Today, RealSelf announced its first-ever Chief Medical Officer (CMDO), Dr. Lara Devgan. It’s exciting news for the millions of people who visit RealSelf each month for help in making smarter decisions about aesthetic treatments.
Based in New York City, Dr. Devgan is a board-certified plastic and reconstructive surgeon. Her special interests include cosmetic surgery of the face and body, as well as reconstructive surgery for breast cancer, skin cancer and facial injuries. She also owns and operates a medspa, has a skincare line, teaches a quarterly injectables master class, and is an instructor at Manhattan Eye, Ear & Throat Infirmary.
“Adding a Chief Medical Officer to the RealSelf team adds important perspective, expands our commitment to transparency and helps empower consumers to make smart, confident decisions about cosmetic treatments,” said Tom Seery, RealSelf CEO.
Dr. Devgan will answer questions from readers each week on this blog, in a series called Ask Dr. Devgan.
We talked with Dr. Devgan about her new role, how the concept of beauty has evolved, and how she balances a thriving practice and growing family with self care.
With everything you have going on in your personal and professional life, why did you decide to join RealSelf as our first Chief Medical Officer?
One of the most important parts of what I do is education. RealSelf offers a modern, reliable source of information to millions of people, and I am thrilled to have the opportunity to be part of helping so many people. I really like that RealSelf provides a platform for not only informing the public about a subject that was once considered taboo, but also an easy and accessible way of providing a wealth of information to those interested in cosmetic treatments.
I do have a busy practice and family life, but I’m extremely interested in innovation and helping people. And I think it’s incredibly innovative to marry the tremendous need for accurate, reliable, diverse information with a cadre of doctors, nurses and healthcare professionals who can provide answers and information. I really like that RealSelf is filling that space, and it’s really exciting to be part of that process.
What inspired you to become a plastic surgeon?
I became a plastic surgeon because I was drawn to its amazing combination of science and art. There is a huge aesthetic component in what we do. I like that beauty is rooted in the milimeters and fine details. I like that I can use my interest and aptitude in science and anatomy, but also think about things from a creative and aesthetic perspective.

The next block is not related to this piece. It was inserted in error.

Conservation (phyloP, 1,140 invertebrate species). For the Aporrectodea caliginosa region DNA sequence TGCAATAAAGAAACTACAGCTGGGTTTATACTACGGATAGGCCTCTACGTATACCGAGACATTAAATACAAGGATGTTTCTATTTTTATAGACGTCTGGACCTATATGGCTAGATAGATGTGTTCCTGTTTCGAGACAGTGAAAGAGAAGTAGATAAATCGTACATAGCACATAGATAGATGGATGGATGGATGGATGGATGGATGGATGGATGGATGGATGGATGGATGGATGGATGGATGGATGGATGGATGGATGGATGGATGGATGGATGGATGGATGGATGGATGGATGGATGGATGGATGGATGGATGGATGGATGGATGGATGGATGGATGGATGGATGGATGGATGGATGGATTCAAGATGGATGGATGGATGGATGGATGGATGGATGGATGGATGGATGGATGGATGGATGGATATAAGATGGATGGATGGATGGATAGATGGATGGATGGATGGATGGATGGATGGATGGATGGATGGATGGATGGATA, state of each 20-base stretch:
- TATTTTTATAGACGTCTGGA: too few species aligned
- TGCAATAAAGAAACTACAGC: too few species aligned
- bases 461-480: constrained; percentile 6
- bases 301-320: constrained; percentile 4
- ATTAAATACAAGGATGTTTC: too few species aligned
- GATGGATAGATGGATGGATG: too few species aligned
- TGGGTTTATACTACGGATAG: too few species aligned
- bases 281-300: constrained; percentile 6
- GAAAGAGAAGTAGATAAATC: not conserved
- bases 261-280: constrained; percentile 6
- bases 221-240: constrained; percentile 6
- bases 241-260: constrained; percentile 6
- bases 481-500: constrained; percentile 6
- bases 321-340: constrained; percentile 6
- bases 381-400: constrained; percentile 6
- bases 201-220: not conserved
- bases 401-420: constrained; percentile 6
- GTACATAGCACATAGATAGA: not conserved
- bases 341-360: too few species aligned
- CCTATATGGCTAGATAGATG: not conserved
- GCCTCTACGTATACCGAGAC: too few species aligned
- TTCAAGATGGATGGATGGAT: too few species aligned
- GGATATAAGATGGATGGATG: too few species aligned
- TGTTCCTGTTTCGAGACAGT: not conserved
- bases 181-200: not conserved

Being a plastic surgeon allows me to take care of people from all walks of life, all ages, and all backgrounds. I’ve had patients who are one day old and patients who are 90 years old. I’ve operated on every part of the body from the scalp, to the nose, to the breast, to the body, to the genitalia, all the way down to the toes. Much of reconstructive plastic surgery is collaborative with other doctors and surgeons. And on the flip side, much of cosmetic plastic surgery and nonsurgical treatments are about collaborating with patients.
You have to be sensitive and really in tune with meeting other people’s needs, being medically responsible, responding empathetically, and always trying to do your very best.
Since you started your practice, how have you seen the concept of beauty change?
I think beauty has become a lot more democratic. In previous eras, beauty meant being a skinny supermodel on the cover of a magazine. Now the media and cultural perception of beauty is changing. You have leading ladies in movies in their 50s. You have fuller lips and wider hips that used to be completely verboten, and now they’re aesthetic ideals.
Beauty takes many different forms. People are much more comfortable now with the idea that beauty means different things to different people. There is not one universal standard of beauty. In any given day, I’ll see one patient who wants the exact opposite of what another one wants. I think that’s part of a modern definition of beauty.
How do you see changing beauty standards play out in your patients’ requests?
Patients come in for a spectrum of treatments, from very minimally invasive and noninvasive treatments all the way up to major surgical interventions. For some people, optimizing their facial beauty might be something as simple as having a laser treatment to resurface fine lines or sun spots. For others, it might mean a major body contouring operation.
I’ve also seen an increase in male patients and international patients who travel from all over the world. The space of beauty has expanded to accommodate a whole range of people now.
What role has social media played in demystifying cosmetic treatments and eroding the stigma?